Part II: The Crime
(read part one here: Backstory)
There was never reason to suspect that anyone had inappropriate intentions towards my 1976 Suzuki GT380 motorcycle. It was ugly enough that passers-by would take it for abandoned. In the interest of safety I used a padlock on the front brake rotor and also utilized the steering lock, a factory installed feature which prevents the handlebars from being turned, thus disabling steering. Both of these deterrents had caused me rather embarrassing incidents when attempting to ride off without removing them, so I assumed any would-be thief should suffer the same fate. And still, in my naive, whitebread country mind, the bike, on account of its sheer unseemliness simply could not be stolen.
It was a humid July night in Philadelphia, with the day's heat still radiating up from the dark, greasy asphalt. My roommate and I sat on the rooftop of our dilapidated brownstone apartment building watching our Guatemalan neighbors try to parallel park a Toyota Corolla. This is more entertaining than it sounds, as they wedged that 1981 two-door up against another parked car and could not manage to free it before causing all kinds of damage to both vehicles, including the loss of a front bumper. They had knocked my Suzuki down on two previous occasions, neither causing any real damage, at least none that would be noticed amongst twenty years of bumps and bruises from previous owners. When finally the Guatemalans got the car free and parked it was well past 1am, and I retired to my bedroom to sleep.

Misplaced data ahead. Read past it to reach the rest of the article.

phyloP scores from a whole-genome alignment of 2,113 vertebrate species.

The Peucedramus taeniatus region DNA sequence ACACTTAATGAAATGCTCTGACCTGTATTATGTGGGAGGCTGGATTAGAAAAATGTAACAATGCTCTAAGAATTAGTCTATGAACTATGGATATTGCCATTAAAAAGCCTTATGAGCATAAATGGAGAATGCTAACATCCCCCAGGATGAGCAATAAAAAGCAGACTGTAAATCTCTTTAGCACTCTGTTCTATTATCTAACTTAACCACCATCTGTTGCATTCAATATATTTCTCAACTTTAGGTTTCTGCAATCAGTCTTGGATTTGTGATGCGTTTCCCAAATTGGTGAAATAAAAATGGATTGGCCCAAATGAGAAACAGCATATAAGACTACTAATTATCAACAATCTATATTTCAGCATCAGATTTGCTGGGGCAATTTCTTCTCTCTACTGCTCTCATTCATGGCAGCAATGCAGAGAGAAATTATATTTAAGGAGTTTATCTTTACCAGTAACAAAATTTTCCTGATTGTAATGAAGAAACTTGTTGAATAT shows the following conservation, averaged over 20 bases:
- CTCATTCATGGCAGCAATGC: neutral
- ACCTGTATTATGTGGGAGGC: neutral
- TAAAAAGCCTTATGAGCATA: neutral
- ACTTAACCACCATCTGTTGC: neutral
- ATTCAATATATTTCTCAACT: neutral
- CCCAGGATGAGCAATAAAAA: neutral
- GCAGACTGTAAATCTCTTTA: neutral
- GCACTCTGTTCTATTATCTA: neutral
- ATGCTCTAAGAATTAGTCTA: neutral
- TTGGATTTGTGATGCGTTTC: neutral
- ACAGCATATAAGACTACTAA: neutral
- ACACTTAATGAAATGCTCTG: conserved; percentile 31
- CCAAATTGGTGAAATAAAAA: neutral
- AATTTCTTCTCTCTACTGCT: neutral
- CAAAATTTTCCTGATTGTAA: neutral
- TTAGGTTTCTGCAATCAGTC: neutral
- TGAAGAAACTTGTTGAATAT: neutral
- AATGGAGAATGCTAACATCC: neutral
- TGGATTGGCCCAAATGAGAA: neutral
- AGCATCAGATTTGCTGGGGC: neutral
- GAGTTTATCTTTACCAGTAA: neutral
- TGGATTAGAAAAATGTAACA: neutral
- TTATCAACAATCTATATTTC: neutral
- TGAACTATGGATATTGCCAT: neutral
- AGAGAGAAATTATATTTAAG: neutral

I rolled and wrestled for hours, only managing to doze for a few minutes at a time, so awful was the heat and humidity in our non-air conditioned apartment. I prayed for a thunderstorm to break the spell, with no luck. At 4 am I went to the bathroom, urinated and splashed some tepid water from the faucet on my face and neck. Something prompted me to stick my head out the bathroom window, which gave a clear view of the motorcycle under the dim streetlamp. It waited silently next to the curb, and I thought I really need to go for a ride...
Instead I returned to bed and slept for about 4 hours, uninterrupted except the strange dreams in which I was vaguely panicked about something, but not panicked enough to wake up. As the morning sun heated my room to levels even more uncomfortable than the night before, I rose and returned again to the bathroom. I rubbed the sleep from my eyes and a voice inside my head told me to look out the window, which I did. Odd, I can't see my motorcycle. I must have parked it up the street a little more than I thought...
I started down the stairs still in my boxer shorts as a queasy realization began to slowly settle into my stomach like indigestion. Still half-asleep, my brain was barely beginning to comprehend that something was wrong. Apparently the optimistic portion woke up first, because some voice kept telling me that my motorcycle had to be there and I was starting to worry for nothing.
Out the side door of the apartment, into the alleyway, narrowly avoiding slicing my bare feet on broken glass, tripping over someone's goddamn garbage bags, finally making it to the street as the queasiness moved upwards causing my heart to race and pound and threaten to burst. Standing on the sidewalk, naked except for a pair of boxer shorts with red hearts on them. Glance up the street, nothing. Glance down the street, nothing. My motorcycle was gone.
(Part III coming soon!)